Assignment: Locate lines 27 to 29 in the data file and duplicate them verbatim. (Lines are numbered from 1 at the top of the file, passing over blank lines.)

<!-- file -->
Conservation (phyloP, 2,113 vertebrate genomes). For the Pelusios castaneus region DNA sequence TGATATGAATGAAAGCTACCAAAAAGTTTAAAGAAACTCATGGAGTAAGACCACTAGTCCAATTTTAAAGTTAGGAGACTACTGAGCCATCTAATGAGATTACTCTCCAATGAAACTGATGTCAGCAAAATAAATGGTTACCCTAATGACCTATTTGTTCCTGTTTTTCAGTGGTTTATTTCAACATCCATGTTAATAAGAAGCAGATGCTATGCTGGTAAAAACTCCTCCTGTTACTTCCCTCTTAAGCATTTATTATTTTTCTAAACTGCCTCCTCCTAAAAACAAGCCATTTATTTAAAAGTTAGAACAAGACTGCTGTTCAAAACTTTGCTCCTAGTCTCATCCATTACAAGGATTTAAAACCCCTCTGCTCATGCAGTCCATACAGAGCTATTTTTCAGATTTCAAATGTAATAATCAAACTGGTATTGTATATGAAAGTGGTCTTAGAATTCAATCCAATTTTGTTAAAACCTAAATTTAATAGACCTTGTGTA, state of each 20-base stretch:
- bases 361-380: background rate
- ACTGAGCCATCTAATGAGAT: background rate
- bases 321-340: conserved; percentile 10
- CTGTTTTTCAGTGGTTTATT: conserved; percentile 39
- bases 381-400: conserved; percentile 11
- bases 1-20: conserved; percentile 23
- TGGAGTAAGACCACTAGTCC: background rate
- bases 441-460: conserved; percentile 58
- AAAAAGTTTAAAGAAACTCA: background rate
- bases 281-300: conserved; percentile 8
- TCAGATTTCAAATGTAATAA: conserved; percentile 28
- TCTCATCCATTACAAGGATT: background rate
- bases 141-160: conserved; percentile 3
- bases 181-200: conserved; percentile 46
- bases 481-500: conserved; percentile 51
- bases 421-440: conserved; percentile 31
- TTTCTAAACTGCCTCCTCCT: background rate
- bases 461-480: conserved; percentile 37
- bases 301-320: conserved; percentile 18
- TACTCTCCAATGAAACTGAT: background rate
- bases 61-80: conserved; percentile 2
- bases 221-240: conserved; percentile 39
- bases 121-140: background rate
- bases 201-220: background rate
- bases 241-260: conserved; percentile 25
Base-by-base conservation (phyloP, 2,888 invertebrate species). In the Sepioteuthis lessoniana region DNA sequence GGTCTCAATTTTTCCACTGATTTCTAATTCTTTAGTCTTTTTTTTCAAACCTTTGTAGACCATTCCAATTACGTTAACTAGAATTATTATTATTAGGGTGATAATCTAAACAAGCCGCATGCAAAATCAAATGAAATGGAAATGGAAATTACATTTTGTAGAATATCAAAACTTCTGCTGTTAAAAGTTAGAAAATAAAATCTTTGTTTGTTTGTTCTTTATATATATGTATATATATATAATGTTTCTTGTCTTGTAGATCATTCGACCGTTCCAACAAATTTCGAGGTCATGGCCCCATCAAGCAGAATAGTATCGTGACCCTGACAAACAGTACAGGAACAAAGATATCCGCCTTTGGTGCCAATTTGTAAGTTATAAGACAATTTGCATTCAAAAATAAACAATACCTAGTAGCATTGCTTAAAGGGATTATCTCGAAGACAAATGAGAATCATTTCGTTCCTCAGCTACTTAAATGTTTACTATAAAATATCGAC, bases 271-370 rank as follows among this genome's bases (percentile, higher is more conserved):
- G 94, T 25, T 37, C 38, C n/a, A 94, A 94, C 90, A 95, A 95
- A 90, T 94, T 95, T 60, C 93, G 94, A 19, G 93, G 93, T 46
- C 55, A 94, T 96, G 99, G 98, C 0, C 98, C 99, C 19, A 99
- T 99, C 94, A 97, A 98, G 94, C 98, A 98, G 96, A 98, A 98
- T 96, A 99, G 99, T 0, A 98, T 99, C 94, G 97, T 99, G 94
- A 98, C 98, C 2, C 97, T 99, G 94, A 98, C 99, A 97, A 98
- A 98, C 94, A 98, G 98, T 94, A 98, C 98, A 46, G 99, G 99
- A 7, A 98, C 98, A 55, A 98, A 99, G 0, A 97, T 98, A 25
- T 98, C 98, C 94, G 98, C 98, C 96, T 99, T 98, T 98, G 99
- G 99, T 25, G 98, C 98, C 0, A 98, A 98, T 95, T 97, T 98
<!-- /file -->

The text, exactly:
Base-by-base conservation (phyloP, 2,888 invertebrate species). In the Sepioteuthis lessoniana region DNA sequence GGTCTCAATTTTTCCACTGATTTCTAATTCTTTAGTCTTTTTTTTCAAACCTTTGTAGACCATTCCAATTACGTTAACTAGAATTATTATTATTAGGGTGATAATCTAAACAAGCCGCATGCAAAATCAAATGAAATGGAAATGGAAATTACATTTTGTAGAATATCAAAACTTCTGCTGTTAAAAGTTAGAAAATAAAATCTTTGTTTGTTTGTTCTTTATATATATGTATATATATATAATGTTTCTTGTCTTGTAGATCATTCGACCGTTCCAACAAATTTCGAGGTCATGGCCCCATCAAGCAGAATAGTATCGTGACCCTGACAAACAGTACAGGAACAAAGATATCCGCCTTTGGTGCCAATTTGTAAGTTATAAGACAATTTGCATTCAAAAATAAACAATACCTAGTAGCATTGCTTAAAGGGATTATCTCGAAGACAAATGAGAATCATTTCGTTCCTCAGCTACTTAAATGTTTACTATAAAATATCGAC, bases 271-370 rank as follows among this genome's bases (percentile, higher is more conserved):
- G 94, T 25, T 37, C 38, C n/a, A 94, A 94, C 90, A 95, A 95
- A 90, T 94, T 95, T 60, C 93, G 94, A 19, G 93, G 93, T 46